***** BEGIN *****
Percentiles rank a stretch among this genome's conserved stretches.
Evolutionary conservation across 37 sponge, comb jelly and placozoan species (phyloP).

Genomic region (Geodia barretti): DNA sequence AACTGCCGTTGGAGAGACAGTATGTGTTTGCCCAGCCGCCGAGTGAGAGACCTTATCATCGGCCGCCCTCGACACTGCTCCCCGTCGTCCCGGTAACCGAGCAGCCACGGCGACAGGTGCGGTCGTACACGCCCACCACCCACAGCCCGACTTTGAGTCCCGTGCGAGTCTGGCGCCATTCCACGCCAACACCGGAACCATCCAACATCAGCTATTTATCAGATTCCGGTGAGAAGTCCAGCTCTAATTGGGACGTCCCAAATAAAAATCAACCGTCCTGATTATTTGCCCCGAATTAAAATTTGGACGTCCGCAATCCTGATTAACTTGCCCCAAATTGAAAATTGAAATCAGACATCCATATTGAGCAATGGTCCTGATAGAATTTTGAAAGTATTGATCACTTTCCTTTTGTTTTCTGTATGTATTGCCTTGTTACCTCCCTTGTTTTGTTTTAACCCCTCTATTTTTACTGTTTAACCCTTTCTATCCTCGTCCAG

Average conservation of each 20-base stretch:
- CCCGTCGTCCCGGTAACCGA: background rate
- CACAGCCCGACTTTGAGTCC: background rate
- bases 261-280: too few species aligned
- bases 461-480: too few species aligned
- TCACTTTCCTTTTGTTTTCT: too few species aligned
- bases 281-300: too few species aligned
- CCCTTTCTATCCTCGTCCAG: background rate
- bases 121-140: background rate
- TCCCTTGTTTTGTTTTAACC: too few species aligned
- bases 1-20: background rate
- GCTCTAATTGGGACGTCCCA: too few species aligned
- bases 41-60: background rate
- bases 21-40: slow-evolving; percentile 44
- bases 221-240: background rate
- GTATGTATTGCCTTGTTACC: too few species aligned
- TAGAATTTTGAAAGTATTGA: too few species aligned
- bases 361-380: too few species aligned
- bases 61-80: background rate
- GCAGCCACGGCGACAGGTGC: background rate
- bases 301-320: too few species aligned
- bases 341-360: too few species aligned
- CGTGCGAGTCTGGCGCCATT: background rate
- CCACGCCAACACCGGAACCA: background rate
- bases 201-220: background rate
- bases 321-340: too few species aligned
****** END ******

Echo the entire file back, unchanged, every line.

Percentiles rank a stretch among this genome's conserved stretches.
Evolutionary conservation across 37 sponge, comb jelly and placozoan species (phyloP).

Genomic region (Geodia barretti): DNA sequence AACTGCCGTTGGAGAGACAGTATGTGTTTGCCCAGCCGCCGAGTGAGAGACCTTATCATCGGCCGCCCTCGACACTGCTCCCCGTCGTCCCGGTAACCGAGCAGCCACGGCGACAGGTGCGGTCGTACACGCCCACCACCCACAGCCCGACTTTGAGTCCCGTGCGAGTCTGGCGCCATTCCACGCCAACACCGGAACCATCCAACATCAGCTATTTATCAGATTCCGGTGAGAAGTCCAGCTCTAATTGGGACGTCCCAAATAAAAATCAACCGTCCTGATTATTTGCCCCGAATTAAAATTTGGACGTCCGCAATCCTGATTAACTTGCCCCAAATTGAAAATTGAAATCAGACATCCATATTGAGCAATGGTCCTGATAGAATTTTGAAAGTATTGATCACTTTCCTTTTGTTTTCTGTATGTATTGCCTTGTTACCTCCCTTGTTTTGTTTTAACCCCTCTATTTTTACTGTTTAACCCTTTCTATCCTCGTCCAG

Average conservation of each 20-base stretch:
- CCCGTCGTCCCGGTAACCGA: background rate
- CACAGCCCGACTTTGAGTCC: background rate
- bases 261-280: too few species aligned
- bases 461-480: too few species aligned
- TCACTTTCCTTTTGTTTTCT: too few species aligned
- bases 281-300: too few species aligned
- CCCTTTCTATCCTCGTCCAG: background rate
- bases 121-140: background rate
- TCCCTTGTTTTGTTTTAACC: too few species aligned
- bases 1-20: background rate
- GCTCTAATTGGGACGTCCCA: too few species aligned
- bases 41-60: background rate
- bases 21-40: slow-evolving; percentile 44
- bases 221-240: background rate
- GTATGTATTGCCTTGTTACC: too few species aligned
- TAGAATTTTGAAAGTATTGA: too few species aligned
- bases 361-380: too few species aligned
- bases 61-80: background rate
- GCAGCCACGGCGACAGGTGC: background rate
- bases 301-320: too few species aligned
- bases 341-360: too few species aligned
- CGTGCGAGTCTGGCGCCATT: background rate
- CCACGCCAACACCGGAACCA: background rate
- bases 201-220: background rate
- bases 321-340: too few species aligned